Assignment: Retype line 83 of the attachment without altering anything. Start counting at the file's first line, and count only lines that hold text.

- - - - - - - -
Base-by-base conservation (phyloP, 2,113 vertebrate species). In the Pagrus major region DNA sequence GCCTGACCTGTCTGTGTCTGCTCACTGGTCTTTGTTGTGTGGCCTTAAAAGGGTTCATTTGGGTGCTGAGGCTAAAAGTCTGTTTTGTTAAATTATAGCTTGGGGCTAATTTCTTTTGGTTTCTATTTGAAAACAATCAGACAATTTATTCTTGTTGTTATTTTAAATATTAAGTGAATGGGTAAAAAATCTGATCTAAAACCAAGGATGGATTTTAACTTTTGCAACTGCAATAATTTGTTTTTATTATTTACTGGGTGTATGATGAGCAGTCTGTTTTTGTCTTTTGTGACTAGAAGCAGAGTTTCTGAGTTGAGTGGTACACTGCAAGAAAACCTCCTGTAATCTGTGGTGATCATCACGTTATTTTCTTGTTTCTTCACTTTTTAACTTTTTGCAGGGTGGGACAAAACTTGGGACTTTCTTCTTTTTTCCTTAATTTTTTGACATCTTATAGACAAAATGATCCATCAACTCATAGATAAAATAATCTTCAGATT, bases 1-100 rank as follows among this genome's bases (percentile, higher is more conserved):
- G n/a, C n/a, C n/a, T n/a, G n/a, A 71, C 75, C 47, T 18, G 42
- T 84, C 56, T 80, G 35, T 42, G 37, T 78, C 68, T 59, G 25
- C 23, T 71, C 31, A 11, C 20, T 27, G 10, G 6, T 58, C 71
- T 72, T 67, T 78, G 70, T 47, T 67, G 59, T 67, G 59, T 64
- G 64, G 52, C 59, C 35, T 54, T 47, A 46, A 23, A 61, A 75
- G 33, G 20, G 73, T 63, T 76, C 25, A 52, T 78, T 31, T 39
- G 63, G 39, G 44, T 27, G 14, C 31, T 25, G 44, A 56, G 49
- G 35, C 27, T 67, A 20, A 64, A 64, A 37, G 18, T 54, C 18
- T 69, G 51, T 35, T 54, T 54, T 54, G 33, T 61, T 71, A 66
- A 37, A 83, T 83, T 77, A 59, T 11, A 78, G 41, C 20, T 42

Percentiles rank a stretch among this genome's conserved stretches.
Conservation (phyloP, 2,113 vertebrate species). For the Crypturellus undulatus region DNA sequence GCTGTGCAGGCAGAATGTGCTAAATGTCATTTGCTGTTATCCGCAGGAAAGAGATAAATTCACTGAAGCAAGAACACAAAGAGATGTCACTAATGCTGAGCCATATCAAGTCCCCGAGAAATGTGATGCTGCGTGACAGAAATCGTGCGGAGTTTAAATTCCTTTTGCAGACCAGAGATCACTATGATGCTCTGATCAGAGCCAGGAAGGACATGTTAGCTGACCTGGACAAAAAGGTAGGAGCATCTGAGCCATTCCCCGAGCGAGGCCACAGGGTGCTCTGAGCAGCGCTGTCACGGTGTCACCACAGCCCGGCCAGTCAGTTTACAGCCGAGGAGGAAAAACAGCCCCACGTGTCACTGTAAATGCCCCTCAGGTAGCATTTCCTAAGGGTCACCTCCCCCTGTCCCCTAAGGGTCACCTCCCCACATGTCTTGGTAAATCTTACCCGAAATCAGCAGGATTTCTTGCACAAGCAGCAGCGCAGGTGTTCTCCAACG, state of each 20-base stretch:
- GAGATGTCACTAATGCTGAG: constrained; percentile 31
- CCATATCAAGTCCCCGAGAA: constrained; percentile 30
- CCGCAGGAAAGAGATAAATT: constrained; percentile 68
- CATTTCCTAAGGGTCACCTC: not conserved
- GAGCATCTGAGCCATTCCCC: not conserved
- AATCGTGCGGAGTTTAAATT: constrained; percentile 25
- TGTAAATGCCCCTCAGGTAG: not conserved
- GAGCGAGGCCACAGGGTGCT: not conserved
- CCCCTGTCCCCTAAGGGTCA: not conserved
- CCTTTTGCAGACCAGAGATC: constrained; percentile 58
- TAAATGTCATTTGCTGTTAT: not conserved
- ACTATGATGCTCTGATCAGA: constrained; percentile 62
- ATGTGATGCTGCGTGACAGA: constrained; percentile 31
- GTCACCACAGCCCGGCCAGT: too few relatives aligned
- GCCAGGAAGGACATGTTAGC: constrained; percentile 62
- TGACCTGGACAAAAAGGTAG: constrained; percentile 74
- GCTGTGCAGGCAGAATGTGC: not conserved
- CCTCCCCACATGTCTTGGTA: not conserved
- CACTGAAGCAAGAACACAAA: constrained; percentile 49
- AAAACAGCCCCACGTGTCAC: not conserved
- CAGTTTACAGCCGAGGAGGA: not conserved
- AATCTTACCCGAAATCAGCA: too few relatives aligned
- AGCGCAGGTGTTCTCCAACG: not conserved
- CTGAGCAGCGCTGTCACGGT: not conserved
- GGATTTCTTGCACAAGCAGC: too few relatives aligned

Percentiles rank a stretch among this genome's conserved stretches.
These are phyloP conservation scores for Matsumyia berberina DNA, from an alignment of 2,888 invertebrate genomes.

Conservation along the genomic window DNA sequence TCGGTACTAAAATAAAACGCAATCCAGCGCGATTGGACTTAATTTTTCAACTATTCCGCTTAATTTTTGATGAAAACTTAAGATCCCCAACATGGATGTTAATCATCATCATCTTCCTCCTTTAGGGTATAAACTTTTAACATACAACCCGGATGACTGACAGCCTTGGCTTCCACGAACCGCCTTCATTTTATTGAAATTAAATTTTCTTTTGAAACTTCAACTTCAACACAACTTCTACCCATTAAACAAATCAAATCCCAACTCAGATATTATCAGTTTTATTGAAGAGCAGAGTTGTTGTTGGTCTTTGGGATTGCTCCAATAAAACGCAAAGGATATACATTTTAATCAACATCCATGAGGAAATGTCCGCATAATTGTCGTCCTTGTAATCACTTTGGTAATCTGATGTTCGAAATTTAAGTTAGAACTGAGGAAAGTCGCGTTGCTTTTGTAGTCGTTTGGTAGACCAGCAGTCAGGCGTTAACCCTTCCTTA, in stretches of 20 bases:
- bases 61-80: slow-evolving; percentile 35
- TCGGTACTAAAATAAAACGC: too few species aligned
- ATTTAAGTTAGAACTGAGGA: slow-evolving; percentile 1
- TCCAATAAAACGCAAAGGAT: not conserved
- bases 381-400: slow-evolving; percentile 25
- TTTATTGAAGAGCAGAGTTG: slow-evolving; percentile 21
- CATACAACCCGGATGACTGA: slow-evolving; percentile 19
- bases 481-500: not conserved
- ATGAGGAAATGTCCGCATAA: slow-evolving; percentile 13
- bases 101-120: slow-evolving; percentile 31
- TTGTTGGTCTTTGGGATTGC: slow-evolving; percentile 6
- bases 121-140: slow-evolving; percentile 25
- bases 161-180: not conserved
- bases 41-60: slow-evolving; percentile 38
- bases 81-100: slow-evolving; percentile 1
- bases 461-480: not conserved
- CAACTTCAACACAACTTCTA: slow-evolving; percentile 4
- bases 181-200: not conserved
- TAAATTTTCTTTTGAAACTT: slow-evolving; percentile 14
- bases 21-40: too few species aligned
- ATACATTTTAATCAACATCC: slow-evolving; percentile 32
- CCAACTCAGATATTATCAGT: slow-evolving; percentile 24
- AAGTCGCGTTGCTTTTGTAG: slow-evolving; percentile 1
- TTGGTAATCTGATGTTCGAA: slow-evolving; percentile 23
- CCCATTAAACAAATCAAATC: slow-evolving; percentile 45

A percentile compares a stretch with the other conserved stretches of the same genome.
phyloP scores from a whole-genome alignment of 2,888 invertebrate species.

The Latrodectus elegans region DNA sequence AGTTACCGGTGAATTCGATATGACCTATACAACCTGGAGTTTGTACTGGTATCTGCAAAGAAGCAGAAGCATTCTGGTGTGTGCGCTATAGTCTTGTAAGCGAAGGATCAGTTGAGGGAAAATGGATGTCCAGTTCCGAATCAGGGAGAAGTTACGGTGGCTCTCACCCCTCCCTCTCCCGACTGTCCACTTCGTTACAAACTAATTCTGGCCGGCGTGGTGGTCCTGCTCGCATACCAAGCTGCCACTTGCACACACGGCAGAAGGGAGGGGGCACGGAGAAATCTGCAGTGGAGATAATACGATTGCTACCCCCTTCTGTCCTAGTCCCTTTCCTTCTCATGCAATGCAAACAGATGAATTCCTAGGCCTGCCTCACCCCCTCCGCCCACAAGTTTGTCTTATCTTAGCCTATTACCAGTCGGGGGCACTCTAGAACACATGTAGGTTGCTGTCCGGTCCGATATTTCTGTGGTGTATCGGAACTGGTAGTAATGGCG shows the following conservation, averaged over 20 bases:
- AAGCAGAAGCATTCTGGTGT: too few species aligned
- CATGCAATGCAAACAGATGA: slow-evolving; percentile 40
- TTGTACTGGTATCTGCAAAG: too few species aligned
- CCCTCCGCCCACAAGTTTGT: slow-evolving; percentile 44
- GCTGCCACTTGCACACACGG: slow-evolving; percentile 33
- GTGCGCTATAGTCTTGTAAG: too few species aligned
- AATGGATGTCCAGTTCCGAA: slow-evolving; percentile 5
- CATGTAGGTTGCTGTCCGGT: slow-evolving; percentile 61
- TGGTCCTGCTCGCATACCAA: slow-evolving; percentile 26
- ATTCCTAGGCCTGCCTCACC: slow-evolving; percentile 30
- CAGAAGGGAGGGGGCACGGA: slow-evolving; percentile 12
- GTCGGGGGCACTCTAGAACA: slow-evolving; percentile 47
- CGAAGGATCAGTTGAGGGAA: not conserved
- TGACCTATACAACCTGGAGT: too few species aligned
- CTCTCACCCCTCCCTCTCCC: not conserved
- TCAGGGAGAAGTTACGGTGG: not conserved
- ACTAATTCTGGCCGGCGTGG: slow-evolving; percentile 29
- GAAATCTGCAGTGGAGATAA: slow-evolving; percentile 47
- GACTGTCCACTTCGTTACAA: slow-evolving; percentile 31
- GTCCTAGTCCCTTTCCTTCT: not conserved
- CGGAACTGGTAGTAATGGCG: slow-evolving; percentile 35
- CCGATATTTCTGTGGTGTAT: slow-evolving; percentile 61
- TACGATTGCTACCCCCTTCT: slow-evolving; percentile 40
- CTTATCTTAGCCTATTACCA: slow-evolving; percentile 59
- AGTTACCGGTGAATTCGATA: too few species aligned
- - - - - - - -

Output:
- TGACCTATACAACCTGGAGT: too few species aligned